The situation of Matlock-Bath (as it is called, to distinguish it from the old village), is in the bosom of a deep valley, by the side of the Derwent. This river is formed by the confluence of several small streams, which, rising in that wild, unfrequented part of Derbyshire called the Woodlands, are united near Hathersage. It afterwards visits Chatsworth, and three miles further southward is augmented by the river Wye, which rises near Buxton, and having passed by Ashford and Bakewell, falls into the Derwent at Rowsley ; then, pursuing its course through the middle of the county, the Derwent passes by Darley, Matlock, Belper, and Duffield, and falls into the Trent a few miles below Derby. Among the valleys of extraordinary beauty through which these rivers stray, none is so much celebrated as that in which Matlock-Bath is situated; but though nature has lavished numberless charms on this delightful dale, yet little more than a century has elapsed since it first began to emerge from obscurity; and that, in consequence of a spring of warm water being discovered in it. This happened about the year 1698, and the spring having, soon after, acquired some reputation on account of its medicinal qualities, a house or two were erected near it, for the accommodation of visitors. As the number of these increased, the houses were gradually enlarged and rendered commodious; and Matlock, in a few years, became the general rendezvous of the neighbouring gentry, who passed much time together there, composing as it were but one family, and uniting to form a most agreeable society. The reputation of the place was at length more generally diffused, and it has now become the favourite resort of the gay and the valetudinarian, of whom there is frequently a greater in-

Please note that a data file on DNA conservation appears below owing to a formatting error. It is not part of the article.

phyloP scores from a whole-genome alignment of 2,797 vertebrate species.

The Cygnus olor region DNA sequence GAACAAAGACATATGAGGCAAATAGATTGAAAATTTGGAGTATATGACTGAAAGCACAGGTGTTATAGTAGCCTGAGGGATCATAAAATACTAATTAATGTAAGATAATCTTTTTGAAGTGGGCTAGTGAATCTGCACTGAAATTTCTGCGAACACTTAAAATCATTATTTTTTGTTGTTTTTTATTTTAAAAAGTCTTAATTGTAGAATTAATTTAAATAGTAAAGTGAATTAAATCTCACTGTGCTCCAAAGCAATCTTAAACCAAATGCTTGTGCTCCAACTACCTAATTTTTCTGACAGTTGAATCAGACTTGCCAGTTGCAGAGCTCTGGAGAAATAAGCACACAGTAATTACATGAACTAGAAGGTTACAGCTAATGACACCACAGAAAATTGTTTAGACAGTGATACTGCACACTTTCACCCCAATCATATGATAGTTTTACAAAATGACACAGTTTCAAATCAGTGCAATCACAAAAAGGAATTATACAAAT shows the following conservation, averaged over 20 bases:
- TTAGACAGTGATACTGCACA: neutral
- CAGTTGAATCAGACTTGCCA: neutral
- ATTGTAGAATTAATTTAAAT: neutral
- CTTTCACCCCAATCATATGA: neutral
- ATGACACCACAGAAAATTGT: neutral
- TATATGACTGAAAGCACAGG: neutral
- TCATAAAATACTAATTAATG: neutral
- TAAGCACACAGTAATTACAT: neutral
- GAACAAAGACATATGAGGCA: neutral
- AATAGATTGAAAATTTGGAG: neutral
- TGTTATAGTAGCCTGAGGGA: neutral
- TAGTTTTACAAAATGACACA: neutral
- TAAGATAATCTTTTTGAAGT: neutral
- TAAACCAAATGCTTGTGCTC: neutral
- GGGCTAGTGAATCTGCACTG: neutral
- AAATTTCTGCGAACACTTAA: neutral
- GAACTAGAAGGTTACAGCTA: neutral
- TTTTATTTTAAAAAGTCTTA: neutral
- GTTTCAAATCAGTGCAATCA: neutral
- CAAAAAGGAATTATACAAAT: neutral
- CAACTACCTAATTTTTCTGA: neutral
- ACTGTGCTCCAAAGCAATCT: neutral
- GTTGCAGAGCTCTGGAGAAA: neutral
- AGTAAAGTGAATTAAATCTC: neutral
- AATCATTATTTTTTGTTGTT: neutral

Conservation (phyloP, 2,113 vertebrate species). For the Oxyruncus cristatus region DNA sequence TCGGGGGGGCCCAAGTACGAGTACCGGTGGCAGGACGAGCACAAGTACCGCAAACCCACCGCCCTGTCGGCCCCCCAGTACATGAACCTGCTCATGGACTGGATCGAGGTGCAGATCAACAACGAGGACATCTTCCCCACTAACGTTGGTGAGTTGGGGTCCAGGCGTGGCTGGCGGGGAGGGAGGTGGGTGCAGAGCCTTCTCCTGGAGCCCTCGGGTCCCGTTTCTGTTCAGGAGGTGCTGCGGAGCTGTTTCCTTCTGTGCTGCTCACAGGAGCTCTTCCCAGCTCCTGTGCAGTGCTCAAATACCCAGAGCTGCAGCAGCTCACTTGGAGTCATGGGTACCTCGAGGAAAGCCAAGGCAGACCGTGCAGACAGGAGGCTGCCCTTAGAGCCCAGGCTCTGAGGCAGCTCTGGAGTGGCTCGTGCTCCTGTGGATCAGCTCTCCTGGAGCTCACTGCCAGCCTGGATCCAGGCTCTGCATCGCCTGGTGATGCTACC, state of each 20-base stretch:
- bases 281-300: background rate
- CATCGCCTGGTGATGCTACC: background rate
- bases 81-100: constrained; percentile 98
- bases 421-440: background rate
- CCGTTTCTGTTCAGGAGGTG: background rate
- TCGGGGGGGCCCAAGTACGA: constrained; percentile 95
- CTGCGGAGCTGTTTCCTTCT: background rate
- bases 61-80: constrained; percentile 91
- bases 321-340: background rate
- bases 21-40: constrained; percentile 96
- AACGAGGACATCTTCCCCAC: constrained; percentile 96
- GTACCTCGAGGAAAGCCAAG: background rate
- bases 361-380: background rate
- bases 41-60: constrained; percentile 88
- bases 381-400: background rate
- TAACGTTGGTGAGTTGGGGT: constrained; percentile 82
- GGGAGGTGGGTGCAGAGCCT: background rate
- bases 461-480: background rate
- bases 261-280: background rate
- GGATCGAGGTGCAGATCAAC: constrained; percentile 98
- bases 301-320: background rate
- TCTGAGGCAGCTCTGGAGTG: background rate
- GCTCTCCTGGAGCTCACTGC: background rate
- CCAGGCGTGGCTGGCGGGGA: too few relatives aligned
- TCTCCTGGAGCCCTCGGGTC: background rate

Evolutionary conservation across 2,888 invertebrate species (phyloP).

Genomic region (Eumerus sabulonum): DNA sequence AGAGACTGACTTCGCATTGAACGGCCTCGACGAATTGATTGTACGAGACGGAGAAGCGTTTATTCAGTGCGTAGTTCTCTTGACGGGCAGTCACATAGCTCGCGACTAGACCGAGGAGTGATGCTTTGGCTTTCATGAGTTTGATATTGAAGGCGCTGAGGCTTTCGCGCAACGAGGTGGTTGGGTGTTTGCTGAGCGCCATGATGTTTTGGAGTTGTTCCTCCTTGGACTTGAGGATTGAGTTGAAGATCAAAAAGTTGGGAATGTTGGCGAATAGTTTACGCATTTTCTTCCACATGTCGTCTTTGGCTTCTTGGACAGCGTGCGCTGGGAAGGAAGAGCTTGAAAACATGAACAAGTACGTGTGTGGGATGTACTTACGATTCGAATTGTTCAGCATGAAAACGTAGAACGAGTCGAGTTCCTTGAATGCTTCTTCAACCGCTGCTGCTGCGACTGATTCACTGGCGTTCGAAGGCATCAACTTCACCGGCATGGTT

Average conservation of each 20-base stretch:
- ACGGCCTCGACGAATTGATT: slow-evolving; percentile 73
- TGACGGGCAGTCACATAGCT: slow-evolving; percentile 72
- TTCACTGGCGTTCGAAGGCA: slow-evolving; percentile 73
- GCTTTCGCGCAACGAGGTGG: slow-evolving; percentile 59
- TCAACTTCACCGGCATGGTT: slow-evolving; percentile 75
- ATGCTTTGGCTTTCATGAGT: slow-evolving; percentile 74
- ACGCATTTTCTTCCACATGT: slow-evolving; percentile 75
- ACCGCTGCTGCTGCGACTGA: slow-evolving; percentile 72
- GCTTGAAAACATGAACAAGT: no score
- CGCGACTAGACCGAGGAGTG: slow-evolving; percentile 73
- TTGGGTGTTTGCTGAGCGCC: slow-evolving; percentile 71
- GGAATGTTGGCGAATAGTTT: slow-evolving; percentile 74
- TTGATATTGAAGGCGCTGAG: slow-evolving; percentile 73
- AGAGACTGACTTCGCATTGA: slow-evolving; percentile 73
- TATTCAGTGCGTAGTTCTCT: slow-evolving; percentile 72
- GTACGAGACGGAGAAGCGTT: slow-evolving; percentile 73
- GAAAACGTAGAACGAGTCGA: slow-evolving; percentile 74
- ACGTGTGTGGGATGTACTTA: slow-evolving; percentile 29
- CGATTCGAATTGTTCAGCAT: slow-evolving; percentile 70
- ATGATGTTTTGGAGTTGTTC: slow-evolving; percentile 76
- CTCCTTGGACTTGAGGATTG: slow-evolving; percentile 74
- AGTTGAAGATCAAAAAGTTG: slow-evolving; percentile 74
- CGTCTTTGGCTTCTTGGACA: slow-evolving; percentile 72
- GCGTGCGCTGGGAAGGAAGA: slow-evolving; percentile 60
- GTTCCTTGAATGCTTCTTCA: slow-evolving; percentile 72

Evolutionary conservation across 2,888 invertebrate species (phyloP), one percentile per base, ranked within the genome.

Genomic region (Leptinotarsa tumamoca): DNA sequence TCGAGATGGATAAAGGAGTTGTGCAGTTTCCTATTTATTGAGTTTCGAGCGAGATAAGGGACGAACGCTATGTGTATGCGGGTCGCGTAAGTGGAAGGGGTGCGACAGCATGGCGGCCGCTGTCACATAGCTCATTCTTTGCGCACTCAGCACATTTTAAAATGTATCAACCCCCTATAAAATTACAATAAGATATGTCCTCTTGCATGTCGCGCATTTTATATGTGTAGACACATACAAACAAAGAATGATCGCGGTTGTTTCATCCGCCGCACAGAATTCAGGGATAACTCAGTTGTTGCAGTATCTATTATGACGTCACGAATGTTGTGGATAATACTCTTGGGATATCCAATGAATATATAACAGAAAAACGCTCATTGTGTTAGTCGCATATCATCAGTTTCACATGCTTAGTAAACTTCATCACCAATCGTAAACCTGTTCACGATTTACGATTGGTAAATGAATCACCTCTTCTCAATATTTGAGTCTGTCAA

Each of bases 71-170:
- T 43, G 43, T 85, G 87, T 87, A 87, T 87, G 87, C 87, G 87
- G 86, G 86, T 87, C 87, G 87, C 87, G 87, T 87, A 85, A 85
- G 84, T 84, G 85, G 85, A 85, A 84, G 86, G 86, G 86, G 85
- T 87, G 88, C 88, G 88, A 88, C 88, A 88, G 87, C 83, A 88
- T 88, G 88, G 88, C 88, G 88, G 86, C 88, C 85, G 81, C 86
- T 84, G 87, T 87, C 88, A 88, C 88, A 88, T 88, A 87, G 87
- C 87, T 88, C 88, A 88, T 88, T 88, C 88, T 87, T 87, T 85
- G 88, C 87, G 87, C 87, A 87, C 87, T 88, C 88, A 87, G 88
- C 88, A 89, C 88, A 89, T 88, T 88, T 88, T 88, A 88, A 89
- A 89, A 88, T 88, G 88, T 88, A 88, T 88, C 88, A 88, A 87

flux than it can supply with suitable accommodation; though in consequence of two other warm springs having been discovered at different periods, the buildings have been multiplied to such an extent, that they are now computed to be capable of receiving many hundred persons in addition to the regular inhabitants. Before the discovery of the springs, no trace of a wheel had been seen in the dale, which was covered with wood; but after that event, a road was formed along the western bank of the river. The valley itself is above two miles in length, and it runs, not without several considerable deviations, in a northern and southerly direction.